In what is seemingly a periodic function, the app store community has been in an uproar over the pricing of a game. What was the sin? Pricing a game over the sacred $9.99 mark? Nope, it was the debut of the addictive but simple flash game Canabalt (free demo here) at a whopping $2.99. The game itself, from its great pixel artwork to the catchy in-game music to the simple but "one more time" gameplay, is actually fantastic, only lacking a global leaderboard. Well, apparently there's some unwritten rule that if a game has a free flash counterpart, it can be priced no higher than $.99. Luckily, the average Joe App Store user was able to withdraw enough from their savings account to shell out the $2.99, as it's ranked #78 amongst all paid games. Bargain bin App Store pricing is great for the consumer, but it sure does create some spoiled brats. Hey haters, you know what you can do if you don't like the pricing? NOT BUY IT! But don't go around calling for Semi Secret Software's head.
App Store Starts to See Yearly Updates
We're beginning to see 2010 installments of emerging App Store sports franchises, including Real Soccer 2010, Baseball Superstars 2010, and the upcoming X2 Football 2010. Not only does each of these titles bring notable improvements over the previous installment, but they are also another sign of the iPhone as a true gaming platform. Developers are clearly planning long term and are investing in the iPhone for their latest and greatest games. This trend will reach explosive new heights if EA Mobile joins in by releasing yearly updates to their sports games along with their console counterparts.
Mini Squadron Looks Insanely Fun!
This video of the upcoming "Mini Squadron" put it on my "can't miss" list:
The game looks to have a nice amount of content with 50 unlockable planes and Wifi multiplayer, great graphics, and awesomely frantic gameplay. Look for this one near Halloween.
A few weeks ago, I wrote about a competition for the best App Store Kart racer between Konami's Krazy Kart Racing and Gameloft's yet to be released Shrek Kart. Well now, a completely unexpected racer has entered the fray, Cocoto Kart Online. Cocoto is made by Eurocenter, the makers of such online luminaries as Dinosmash, Ace Tennis Online, and Bomber Online. Cocoto contains a generous single player mode and of course, fully functional online play over Wifi or 3G. Oh, and Cocoto has one thing neither of its competitor's can beat: at $.99 price tag. We'll try to review this one soon but until then here's a video of Battle Mode:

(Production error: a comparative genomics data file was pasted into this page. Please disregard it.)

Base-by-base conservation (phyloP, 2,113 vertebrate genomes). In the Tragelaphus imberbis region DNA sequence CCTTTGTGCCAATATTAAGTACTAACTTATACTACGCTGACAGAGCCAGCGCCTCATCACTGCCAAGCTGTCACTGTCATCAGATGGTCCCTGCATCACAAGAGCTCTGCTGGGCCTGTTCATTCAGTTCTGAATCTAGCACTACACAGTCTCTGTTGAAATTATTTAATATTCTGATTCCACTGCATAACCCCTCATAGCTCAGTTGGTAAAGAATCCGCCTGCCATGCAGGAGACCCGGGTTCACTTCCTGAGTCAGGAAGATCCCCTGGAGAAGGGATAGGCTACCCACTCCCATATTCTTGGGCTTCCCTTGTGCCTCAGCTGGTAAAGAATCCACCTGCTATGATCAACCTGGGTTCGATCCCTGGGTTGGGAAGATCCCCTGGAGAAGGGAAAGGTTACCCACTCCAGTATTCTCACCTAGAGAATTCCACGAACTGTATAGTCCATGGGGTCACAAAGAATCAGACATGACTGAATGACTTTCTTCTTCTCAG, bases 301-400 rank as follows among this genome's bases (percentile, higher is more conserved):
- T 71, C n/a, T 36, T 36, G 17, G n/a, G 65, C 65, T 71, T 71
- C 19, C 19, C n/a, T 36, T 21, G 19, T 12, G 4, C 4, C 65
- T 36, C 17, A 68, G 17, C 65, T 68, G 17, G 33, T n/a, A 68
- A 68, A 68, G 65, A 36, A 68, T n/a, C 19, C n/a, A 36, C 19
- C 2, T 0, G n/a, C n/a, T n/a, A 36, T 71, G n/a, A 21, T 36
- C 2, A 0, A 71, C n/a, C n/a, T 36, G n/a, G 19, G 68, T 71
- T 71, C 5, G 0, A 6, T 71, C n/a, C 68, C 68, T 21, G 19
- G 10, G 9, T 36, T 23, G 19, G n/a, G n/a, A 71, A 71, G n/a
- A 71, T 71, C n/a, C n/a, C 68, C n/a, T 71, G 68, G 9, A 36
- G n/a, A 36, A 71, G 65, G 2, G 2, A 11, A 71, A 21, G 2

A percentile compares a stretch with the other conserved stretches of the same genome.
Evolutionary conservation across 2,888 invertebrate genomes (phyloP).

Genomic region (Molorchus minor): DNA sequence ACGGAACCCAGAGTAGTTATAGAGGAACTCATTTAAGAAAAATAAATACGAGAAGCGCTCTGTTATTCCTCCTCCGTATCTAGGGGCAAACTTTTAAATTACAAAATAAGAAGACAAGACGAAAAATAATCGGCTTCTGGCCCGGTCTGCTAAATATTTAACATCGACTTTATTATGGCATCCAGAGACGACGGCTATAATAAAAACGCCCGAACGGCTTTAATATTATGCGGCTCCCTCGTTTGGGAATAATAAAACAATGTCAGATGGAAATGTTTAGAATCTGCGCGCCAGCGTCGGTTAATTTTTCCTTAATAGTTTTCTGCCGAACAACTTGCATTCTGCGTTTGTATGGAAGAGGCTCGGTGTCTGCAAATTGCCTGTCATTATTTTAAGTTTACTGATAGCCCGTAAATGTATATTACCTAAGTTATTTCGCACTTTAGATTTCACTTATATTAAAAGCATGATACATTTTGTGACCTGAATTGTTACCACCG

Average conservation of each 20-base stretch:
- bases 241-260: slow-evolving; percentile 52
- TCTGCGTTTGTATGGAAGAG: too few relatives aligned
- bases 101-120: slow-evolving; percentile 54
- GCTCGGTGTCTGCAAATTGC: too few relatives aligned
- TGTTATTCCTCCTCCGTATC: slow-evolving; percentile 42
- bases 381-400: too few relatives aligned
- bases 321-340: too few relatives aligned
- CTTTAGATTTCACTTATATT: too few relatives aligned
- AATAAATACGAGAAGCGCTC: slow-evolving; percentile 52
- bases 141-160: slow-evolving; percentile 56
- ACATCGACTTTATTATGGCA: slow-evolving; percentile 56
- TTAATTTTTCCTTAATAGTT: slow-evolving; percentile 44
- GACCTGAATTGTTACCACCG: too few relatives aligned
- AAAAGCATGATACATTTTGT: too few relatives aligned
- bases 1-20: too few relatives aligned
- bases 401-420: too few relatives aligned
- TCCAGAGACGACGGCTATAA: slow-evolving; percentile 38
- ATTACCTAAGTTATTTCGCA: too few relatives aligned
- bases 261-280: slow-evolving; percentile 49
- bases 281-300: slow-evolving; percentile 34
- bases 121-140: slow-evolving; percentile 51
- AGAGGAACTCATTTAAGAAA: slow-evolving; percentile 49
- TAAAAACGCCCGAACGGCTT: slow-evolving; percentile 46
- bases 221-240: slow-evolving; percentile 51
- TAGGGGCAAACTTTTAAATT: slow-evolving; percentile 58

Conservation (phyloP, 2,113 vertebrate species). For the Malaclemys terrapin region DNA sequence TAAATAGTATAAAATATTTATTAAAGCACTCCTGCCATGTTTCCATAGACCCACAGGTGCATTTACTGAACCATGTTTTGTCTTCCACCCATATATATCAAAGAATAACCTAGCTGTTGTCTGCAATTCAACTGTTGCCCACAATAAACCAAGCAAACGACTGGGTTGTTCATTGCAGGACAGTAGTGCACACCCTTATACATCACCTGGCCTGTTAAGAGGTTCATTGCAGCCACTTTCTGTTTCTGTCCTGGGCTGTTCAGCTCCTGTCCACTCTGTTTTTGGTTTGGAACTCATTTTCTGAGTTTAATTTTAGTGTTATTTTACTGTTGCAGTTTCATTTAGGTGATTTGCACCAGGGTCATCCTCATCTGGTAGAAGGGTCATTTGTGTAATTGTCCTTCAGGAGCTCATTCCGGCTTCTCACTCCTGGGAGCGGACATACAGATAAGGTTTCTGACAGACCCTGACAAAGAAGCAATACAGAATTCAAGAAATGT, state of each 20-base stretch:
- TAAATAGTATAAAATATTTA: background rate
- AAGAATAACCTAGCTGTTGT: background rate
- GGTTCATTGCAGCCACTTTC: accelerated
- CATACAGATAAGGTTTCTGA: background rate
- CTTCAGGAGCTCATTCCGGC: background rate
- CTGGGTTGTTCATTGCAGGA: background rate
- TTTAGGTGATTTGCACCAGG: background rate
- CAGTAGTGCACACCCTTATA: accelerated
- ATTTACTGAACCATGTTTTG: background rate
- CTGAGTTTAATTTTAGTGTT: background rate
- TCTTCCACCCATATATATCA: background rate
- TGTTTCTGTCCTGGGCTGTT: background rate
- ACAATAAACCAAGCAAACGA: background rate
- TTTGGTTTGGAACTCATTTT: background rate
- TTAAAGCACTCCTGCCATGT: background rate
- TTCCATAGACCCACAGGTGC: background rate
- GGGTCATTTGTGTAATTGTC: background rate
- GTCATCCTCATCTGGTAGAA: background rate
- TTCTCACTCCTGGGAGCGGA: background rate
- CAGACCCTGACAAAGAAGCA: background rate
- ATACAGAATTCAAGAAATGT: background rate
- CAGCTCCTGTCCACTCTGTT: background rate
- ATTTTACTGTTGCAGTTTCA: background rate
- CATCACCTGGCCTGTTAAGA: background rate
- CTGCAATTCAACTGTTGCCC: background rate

Note: the game can also be played with accelerometer controls.
This Week's Sign of the Apocalypse
Kyle Orton is now officially a better QB than Tony Romo. That is all. (Truth. -Ed.)
Games of the Week
Robocalypse - Mobile Mayhem
The App Store has seen a few, largely unsuccessful attempts at bringing an RTS to the App Store. Now, it finally has one worth playing, Robocalypse. Not only does Robocalyspe deliver solid RTS gameplay (though it is slightly simplified) but also a large dose of humor, nice graphics, a 17 mission long campaign mode, and online multiplayer. It's tough to beat getting a full DS game for only $2.99.
FIFA 10 by EA SPORTS It is with some reservations and trepidation that I name FIFA as an app of the week, but I do it because of one thing: gameplay, which makes it tentatively the best soccer (football) game on the App Store. Despite a very frustrating glitch that mixes up all your positions in manager mode and roster management menus that occasionally border on unnavigable, FIFA's controls are pretty good - they just take some time to get used to. In addition, EA packed a massive amount of content, including a multitude of fully-licensed teams and several game modes. In addition, FIFA comes through when it comes to gameplay. Unlike X2 Football and Real Soccer, FIFA is realistic. The gameplay is very smooth with a fine attention to realistic detail. No 15-0 blowouts here; goals are hard to come by, and 1-0 results are common, making goals extremely rewarding. The game never feels "cheap," and you only have yourself to blame for your losses. I reserve the right to change my mind on FIFA's place in the soccer game pecking order until X2 2010 comes out, but as of now, it sits at the top.